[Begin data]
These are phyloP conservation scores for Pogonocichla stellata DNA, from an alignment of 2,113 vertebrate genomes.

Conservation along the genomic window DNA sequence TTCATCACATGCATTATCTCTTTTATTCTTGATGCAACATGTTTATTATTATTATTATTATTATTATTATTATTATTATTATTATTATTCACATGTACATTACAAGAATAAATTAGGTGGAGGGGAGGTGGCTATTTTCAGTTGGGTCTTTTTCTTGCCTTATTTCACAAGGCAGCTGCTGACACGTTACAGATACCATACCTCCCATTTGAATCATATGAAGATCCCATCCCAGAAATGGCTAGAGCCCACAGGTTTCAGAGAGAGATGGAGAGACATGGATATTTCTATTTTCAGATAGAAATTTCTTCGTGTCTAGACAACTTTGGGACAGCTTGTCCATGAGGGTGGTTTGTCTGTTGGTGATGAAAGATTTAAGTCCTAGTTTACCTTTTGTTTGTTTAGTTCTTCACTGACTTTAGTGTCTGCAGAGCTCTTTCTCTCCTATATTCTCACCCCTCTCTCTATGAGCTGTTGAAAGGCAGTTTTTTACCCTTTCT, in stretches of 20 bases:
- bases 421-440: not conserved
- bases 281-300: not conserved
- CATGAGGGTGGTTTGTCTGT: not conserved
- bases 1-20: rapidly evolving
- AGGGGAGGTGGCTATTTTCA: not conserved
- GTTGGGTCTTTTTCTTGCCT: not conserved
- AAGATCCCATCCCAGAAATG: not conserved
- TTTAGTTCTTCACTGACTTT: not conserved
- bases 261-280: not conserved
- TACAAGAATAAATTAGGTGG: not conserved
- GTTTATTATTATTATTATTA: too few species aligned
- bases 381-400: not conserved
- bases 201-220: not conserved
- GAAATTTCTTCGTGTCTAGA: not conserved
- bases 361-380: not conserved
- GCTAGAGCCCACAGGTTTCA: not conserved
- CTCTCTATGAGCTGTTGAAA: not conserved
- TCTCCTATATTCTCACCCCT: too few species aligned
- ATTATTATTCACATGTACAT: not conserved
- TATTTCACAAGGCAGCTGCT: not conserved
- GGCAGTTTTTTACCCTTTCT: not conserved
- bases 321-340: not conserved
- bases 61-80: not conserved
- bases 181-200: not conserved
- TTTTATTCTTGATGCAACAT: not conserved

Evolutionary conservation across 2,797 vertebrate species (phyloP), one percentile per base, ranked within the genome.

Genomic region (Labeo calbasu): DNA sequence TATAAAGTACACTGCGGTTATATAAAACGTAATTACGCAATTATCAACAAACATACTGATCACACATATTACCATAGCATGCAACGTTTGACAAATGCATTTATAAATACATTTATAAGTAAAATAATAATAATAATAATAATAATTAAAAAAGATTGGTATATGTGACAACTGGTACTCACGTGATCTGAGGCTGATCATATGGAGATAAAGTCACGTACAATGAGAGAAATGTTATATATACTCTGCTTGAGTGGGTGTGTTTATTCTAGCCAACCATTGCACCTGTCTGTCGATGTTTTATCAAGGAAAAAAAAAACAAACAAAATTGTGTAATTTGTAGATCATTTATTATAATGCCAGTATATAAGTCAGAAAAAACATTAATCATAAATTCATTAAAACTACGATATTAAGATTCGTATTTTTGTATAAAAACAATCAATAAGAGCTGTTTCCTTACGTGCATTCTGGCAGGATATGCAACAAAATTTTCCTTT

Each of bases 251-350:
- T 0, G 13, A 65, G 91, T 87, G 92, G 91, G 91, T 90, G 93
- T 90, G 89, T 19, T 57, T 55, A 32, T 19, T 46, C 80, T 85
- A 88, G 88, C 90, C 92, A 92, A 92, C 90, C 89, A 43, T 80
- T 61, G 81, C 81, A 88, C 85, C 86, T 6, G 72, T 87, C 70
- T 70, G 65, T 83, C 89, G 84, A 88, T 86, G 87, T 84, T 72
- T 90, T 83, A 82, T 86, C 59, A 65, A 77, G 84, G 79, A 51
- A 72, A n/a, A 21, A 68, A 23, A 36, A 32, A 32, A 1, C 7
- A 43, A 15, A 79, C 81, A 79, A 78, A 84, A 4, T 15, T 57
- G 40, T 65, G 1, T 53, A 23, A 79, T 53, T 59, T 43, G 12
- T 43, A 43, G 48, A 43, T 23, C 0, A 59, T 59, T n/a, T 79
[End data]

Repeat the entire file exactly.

These are phyloP conservation scores for Pogonocichla stellata DNA, from an alignment of 2,113 vertebrate genomes.

Conservation along the genomic window DNA sequence TTCATCACATGCATTATCTCTTTTATTCTTGATGCAACATGTTTATTATTATTATTATTATTATTATTATTATTATTATTATTATTATTCACATGTACATTACAAGAATAAATTAGGTGGAGGGGAGGTGGCTATTTTCAGTTGGGTCTTTTTCTTGCCTTATTTCACAAGGCAGCTGCTGACACGTTACAGATACCATACCTCCCATTTGAATCATATGAAGATCCCATCCCAGAAATGGCTAGAGCCCACAGGTTTCAGAGAGAGATGGAGAGACATGGATATTTCTATTTTCAGATAGAAATTTCTTCGTGTCTAGACAACTTTGGGACAGCTTGTCCATGAGGGTGGTTTGTCTGTTGGTGATGAAAGATTTAAGTCCTAGTTTACCTTTTGTTTGTTTAGTTCTTCACTGACTTTAGTGTCTGCAGAGCTCTTTCTCTCCTATATTCTCACCCCTCTCTCTATGAGCTGTTGAAAGGCAGTTTTTTACCCTTTCT, in stretches of 20 bases:
- bases 421-440: not conserved
- bases 281-300: not conserved
- CATGAGGGTGGTTTGTCTGT: not conserved
- bases 1-20: rapidly evolving
- AGGGGAGGTGGCTATTTTCA: not conserved
- GTTGGGTCTTTTTCTTGCCT: not conserved
- AAGATCCCATCCCAGAAATG: not conserved
- TTTAGTTCTTCACTGACTTT: not conserved
- bases 261-280: not conserved
- TACAAGAATAAATTAGGTGG: not conserved
- GTTTATTATTATTATTATTA: too few species aligned
- bases 381-400: not conserved
- bases 201-220: not conserved
- GAAATTTCTTCGTGTCTAGA: not conserved
- bases 361-380: not conserved
- GCTAGAGCCCACAGGTTTCA: not conserved
- CTCTCTATGAGCTGTTGAAA: not conserved
- TCTCCTATATTCTCACCCCT: too few species aligned
- ATTATTATTCACATGTACAT: not conserved
- TATTTCACAAGGCAGCTGCT: not conserved
- GGCAGTTTTTTACCCTTTCT: not conserved
- bases 321-340: not conserved
- bases 61-80: not conserved
- bases 181-200: not conserved
- TTTTATTCTTGATGCAACAT: not conserved

Evolutionary conservation across 2,797 vertebrate species (phyloP), one percentile per base, ranked within the genome.

Genomic region (Labeo calbasu): DNA sequence TATAAAGTACACTGCGGTTATATAAAACGTAATTACGCAATTATCAACAAACATACTGATCACACATATTACCATAGCATGCAACGTTTGACAAATGCATTTATAAATACATTTATAAGTAAAATAATAATAATAATAATAATAATTAAAAAAGATTGGTATATGTGACAACTGGTACTCACGTGATCTGAGGCTGATCATATGGAGATAAAGTCACGTACAATGAGAGAAATGTTATATATACTCTGCTTGAGTGGGTGTGTTTATTCTAGCCAACCATTGCACCTGTCTGTCGATGTTTTATCAAGGAAAAAAAAAACAAACAAAATTGTGTAATTTGTAGATCATTTATTATAATGCCAGTATATAAGTCAGAAAAAACATTAATCATAAATTCATTAAAACTACGATATTAAGATTCGTATTTTTGTATAAAAACAATCAATAAGAGCTGTTTCCTTACGTGCATTCTGGCAGGATATGCAACAAAATTTTCCTTT

Each of bases 251-350:
- T 0, G 13, A 65, G 91, T 87, G 92, G 91, G 91, T 90, G 93
- T 90, G 89, T 19, T 57, T 55, A 32, T 19, T 46, C 80, T 85
- A 88, G 88, C 90, C 92, A 92, A 92, C 90, C 89, A 43, T 80
- T 61, G 81, C 81, A 88, C 85, C 86, T 6, G 72, T 87, C 70
- T 70, G 65, T 83, C 89, G 84, A 88, T 86, G 87, T 84, T 72
- T 90, T 83, A 82, T 86, C 59, A 65, A 77, G 84, G 79, A 51
- A 72, A n/a, A 21, A 68, A 23, A 36, A 32, A 32, A 1, C 7
- A 43, A 15, A 79, C 81, A 79, A 78, A 84, A 4, T 15, T 57
- G 40, T 65, G 1, T 53, A 23, A 79, T 53, T 59, T 43, G 12
- T 43, A 43, G 48, A 43, T 23, C 0, A 59, T 59, T n/a, T 79